Bustiers and burlesque dancers made for some obviously awkward moments for the grandparents sitting in the front row of Blue Canoe Productions’ Cabaret.
While outlandish behaviour and scantily-clad cast members propelled the production, the musical is defined by a poignant story full of mesmerizing performances.
The Tony Award-winning book-turned-musical revolves around American writer Cliff Bradshaw, who travels to Berlin in the 1930s to find inspiration for his novel. He discovers the Kit Kat Club, a burlesque house with beautiful people and seeds of the growing Nazi movement in German society. The highlight of the play is older couple Herr Schultz and Fraulein Schneider. Their endearing romance is the perfect contrast to the burlesque Kit Kat Club dances that reoccur throughout the show. Their love blooms over pineapples and oranges, providing some of the most heart-warming and heart-wrenching moments of the play.
Hayley Goldenberg as Fraulein Schneider gives an incredibly mature performance, leaving me with tears rolling done my face as she realizes she can’t marry her Jewish love.
Sally Bowles, the star of the Kit Kat Club, is played by Alex Pedersen, who much like her character starts off elusive and cold. But when she sings “Maybe This Time” she finally finds a relatable voice that charms the audience through her vulnerability, not her assets.
Joey Graff gives the most diverse performance as the Emcee. He’s spell-binding as the leader of the show, switching from sexy to deranged. He puts the audience in a theatrical coma when he sings “I Don’t Care Much.”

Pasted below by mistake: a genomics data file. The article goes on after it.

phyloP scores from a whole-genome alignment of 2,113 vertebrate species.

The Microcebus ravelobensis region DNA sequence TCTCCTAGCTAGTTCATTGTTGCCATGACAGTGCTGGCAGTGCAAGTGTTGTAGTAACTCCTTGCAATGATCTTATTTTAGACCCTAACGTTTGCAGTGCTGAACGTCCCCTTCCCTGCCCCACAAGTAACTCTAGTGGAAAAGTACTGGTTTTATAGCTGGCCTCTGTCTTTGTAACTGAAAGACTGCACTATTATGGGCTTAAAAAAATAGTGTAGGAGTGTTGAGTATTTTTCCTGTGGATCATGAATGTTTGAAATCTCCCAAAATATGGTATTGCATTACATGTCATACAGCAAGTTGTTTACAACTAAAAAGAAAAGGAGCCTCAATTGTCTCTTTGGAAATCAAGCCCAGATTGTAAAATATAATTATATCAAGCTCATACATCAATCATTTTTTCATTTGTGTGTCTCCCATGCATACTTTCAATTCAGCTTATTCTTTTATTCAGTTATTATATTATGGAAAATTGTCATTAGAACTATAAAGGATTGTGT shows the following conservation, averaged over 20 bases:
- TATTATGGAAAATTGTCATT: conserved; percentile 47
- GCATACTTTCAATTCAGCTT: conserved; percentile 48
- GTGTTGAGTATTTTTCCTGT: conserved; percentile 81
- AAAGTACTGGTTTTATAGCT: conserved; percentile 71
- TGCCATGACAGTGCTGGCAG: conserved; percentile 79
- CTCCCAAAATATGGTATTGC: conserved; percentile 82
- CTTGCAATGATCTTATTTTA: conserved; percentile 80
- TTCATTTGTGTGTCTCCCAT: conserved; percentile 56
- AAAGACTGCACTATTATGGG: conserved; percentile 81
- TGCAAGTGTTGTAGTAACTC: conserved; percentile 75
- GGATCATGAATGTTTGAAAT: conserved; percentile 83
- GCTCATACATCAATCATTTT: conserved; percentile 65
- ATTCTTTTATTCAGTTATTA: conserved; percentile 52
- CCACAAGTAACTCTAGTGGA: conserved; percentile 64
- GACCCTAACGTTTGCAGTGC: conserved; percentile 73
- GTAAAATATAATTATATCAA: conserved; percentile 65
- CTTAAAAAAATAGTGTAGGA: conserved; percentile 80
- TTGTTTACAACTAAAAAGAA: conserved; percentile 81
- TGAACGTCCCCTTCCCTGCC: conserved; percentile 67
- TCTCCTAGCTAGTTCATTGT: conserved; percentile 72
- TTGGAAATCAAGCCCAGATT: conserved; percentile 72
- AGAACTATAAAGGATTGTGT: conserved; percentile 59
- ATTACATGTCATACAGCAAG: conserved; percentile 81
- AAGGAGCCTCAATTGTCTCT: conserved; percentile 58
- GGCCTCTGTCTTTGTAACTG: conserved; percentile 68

The cast truly transforms into their characters thanks to help from wardrobe and make-up. Strategically placed glitter on the dancers’ bodies and sequins on their costumes are the small touches that create the magic of the club.
With such stunning performances, it’s unfortunate that Blue Canoe chose a strange layout for the stage at the Baby Grand Theatre. The audience is split into two factions, with the stage in the middle. Often, one side of the audience was left out when characters directed their lines at the other half.
But the lack of a real stage makes the audience feel like they are truly in 1930s Berlin — in part thanks to the cast using the audience as props, including as a mirror which they adjust themselves through.
Despite the minor staging issue, Cabaret is still an amazing show, that flawlessly mixes the serious issues of Nazi Germany with the day-to-day frivolity of a cabaret club.
Cabaret plays at the Baby Grand Theatre on Thursdays to Saturdays until Jan. 28. Shows are at 8 p.m. with Saturday matinees at 2 p.m. Tickets are $20 for adults and $15 for students and seniors.
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